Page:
Exploring the natural world is not just for science. Nature can be incorporated into all aspects of learning. And, to foster an appreciation of nature one does not need to spend all their time outdoors. Although I much prefer the fresh air to the indoor classroom air, as a former classroom teacher, I completely recognize that not all lessons can be brought outside. Sometimes the work of school is better suited for the indoor classroom. However, that doesn’t mean the outdoor world should be left beyond the walls of the classroom. There are several ways to incorporate nature and the world around us in our indoor learning spaces as well.
- Bring nature in. Decorate the classroom with pieces of the outdoor world. Bring in some wild flowers. Keep potted plants by a window. Have a river rock display, or use pine cones or acorns or found feathers. Hang a mobile using natural branches.
- Display inspiring images of the natural world. I don’t think many people would argue with the fact that the cinder block walls aren’t very encouraging. So why not cover them up with posters of inspiring places to you, the teacher? Or, feature nature-themed artwork. These images might offer a piece of calm for students, and they might allow an opportunity for the students and teacher to have a conversation regarding these images…to get to know each other.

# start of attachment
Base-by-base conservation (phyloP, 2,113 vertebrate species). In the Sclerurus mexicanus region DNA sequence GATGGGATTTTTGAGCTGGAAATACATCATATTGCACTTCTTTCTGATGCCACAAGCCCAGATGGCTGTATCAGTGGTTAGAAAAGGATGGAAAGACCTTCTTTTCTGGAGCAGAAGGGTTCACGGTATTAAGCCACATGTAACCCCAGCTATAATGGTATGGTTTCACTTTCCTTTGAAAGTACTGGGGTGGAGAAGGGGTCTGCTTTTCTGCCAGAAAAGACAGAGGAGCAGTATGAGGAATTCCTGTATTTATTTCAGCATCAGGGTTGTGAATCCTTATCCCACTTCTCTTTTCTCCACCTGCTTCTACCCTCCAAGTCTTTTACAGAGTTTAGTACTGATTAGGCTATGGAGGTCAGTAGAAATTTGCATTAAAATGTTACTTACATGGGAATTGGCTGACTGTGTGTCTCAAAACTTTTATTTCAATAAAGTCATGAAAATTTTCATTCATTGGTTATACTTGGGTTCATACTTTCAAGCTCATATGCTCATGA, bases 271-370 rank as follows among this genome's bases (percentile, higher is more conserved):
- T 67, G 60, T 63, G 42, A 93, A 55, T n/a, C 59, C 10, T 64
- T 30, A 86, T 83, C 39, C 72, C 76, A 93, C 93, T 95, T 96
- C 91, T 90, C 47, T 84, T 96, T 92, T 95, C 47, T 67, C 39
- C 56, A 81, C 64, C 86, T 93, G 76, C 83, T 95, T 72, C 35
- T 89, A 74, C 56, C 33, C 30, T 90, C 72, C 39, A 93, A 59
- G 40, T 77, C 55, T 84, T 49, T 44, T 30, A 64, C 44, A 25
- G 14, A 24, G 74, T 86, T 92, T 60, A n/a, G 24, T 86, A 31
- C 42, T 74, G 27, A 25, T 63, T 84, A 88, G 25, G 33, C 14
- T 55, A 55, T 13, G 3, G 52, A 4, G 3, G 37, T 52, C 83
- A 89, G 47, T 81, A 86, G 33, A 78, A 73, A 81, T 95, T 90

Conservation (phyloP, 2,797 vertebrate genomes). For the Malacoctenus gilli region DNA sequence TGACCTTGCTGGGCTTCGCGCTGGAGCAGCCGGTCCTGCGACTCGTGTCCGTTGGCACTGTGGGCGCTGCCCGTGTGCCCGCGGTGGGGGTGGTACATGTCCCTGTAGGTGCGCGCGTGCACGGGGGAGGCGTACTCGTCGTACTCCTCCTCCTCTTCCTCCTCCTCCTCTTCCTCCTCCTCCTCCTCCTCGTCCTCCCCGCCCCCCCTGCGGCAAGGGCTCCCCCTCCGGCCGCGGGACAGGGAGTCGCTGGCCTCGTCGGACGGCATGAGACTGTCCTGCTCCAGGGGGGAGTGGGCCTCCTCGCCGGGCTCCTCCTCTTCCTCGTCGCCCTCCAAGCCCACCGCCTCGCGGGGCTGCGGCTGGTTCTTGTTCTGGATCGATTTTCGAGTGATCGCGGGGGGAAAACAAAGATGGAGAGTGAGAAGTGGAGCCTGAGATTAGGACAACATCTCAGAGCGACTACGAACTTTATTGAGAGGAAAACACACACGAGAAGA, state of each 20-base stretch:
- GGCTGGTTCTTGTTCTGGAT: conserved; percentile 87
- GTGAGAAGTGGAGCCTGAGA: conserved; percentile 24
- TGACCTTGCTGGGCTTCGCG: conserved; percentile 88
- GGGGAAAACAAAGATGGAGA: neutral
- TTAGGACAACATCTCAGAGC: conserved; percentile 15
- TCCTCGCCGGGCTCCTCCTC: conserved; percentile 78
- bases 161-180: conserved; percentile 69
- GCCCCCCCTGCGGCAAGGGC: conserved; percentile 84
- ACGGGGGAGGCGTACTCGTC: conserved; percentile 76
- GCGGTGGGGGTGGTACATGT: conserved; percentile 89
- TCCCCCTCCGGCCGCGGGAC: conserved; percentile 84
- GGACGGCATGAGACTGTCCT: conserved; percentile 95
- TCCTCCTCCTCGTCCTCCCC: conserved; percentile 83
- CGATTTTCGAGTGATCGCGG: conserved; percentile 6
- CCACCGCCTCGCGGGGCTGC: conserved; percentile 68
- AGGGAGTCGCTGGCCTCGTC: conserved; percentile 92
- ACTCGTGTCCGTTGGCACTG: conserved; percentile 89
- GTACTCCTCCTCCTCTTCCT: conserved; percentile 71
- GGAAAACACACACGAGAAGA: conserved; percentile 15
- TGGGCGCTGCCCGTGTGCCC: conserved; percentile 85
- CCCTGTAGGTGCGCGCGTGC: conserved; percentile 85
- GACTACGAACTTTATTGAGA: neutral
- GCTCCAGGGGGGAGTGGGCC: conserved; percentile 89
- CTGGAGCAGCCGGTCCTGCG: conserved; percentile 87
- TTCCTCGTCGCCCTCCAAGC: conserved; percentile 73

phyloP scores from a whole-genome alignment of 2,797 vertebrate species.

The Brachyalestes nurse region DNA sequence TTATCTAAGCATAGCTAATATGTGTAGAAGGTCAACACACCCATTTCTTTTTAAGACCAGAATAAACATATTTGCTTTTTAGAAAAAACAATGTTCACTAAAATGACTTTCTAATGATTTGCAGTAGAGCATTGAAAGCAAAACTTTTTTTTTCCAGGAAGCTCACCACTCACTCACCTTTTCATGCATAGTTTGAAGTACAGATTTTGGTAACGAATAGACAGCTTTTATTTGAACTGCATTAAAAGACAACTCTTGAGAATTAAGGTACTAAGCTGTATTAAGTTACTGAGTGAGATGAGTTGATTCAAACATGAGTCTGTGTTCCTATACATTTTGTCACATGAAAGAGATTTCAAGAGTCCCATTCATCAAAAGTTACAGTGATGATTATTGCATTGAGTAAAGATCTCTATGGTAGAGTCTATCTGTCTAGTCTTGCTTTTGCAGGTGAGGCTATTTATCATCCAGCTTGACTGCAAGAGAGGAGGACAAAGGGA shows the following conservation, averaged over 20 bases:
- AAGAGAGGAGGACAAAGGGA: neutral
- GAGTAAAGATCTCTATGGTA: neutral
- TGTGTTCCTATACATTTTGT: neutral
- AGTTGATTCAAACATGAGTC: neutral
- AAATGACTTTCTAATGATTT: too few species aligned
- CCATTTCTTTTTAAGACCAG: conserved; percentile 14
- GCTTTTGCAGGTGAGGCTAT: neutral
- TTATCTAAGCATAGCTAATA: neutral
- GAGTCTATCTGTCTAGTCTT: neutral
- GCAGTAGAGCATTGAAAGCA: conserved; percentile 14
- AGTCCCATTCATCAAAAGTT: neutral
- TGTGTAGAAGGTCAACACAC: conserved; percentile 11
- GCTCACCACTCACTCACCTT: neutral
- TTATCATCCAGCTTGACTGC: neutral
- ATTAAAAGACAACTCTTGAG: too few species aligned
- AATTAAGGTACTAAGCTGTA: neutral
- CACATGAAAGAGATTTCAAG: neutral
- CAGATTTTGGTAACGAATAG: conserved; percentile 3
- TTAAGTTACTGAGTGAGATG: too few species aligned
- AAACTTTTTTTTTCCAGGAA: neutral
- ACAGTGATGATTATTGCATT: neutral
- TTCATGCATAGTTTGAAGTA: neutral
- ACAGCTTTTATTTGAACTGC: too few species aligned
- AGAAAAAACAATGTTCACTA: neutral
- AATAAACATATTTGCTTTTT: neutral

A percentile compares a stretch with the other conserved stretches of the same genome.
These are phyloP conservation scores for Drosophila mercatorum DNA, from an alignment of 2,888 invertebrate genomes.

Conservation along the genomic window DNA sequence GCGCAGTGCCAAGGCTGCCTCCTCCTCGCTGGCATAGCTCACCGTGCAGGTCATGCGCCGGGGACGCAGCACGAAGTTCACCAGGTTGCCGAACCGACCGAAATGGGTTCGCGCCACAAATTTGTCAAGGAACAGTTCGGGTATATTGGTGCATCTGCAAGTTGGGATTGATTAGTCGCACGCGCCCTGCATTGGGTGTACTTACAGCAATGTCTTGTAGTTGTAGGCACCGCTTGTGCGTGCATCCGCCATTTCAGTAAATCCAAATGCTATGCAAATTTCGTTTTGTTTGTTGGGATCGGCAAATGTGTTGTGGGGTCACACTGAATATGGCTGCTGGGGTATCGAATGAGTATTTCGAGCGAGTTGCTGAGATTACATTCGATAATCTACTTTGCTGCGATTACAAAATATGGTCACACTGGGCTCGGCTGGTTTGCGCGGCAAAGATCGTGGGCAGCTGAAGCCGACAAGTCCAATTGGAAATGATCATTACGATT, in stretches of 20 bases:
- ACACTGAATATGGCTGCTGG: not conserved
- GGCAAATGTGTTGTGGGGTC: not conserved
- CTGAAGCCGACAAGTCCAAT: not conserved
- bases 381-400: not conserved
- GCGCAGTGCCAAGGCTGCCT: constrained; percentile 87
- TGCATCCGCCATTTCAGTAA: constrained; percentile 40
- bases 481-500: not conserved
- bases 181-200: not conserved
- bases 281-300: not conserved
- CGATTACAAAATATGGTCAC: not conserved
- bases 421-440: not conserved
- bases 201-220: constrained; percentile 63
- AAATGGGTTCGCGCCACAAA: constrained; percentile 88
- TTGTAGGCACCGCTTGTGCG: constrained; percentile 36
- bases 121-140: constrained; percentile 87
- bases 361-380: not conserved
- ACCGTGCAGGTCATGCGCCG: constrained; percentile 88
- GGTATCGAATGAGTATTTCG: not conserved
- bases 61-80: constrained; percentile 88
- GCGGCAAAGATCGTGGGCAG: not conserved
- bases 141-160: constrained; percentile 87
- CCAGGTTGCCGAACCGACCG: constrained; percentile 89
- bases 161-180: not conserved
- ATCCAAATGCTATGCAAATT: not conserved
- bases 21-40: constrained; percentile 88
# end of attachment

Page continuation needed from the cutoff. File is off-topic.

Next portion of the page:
- Keep books about nature on the bookshelf. Even if you aren’t the science teacher. There are times when some students finish their work earlier than the rest of the class. Instead of having those students just sit quietly, offer books for silent reading. Include an assortment of books, and who knows, students just might peruse those books about the great outdoors.
- Make nature a part of classroom routines. During morning meeting, discuss the local weather and seasonal changes, ask for evidence from nature of the season. Assign a class naturalist as part of the daily/weekly jobs. Share nature facts. Create themes for share day that include aspects of nature. If students earn rewards, make the rewards include nature-based activities, such as going for a walk or hike. Include seasonal changes of the natural world as a part of the holiday parties. For example, the Halloween party could include nature-inspired decorations like acorns and natural leaves, and story books could be read about the how pumpkins grow or how apples are turned into cider.
- Adjust lessons so that the curriculum is place-based. When the content is relevant to the lives of your students they will learn better. Make connections to the local ecosystem and to the local community.
Bringing nature into the classroom not only adds beauty to the space, but creates a calm and inspiring work environment for those learning activities that are better suited for indoors. And, it continues to connect children to the world around them. A world that they should love and appreciate and care for.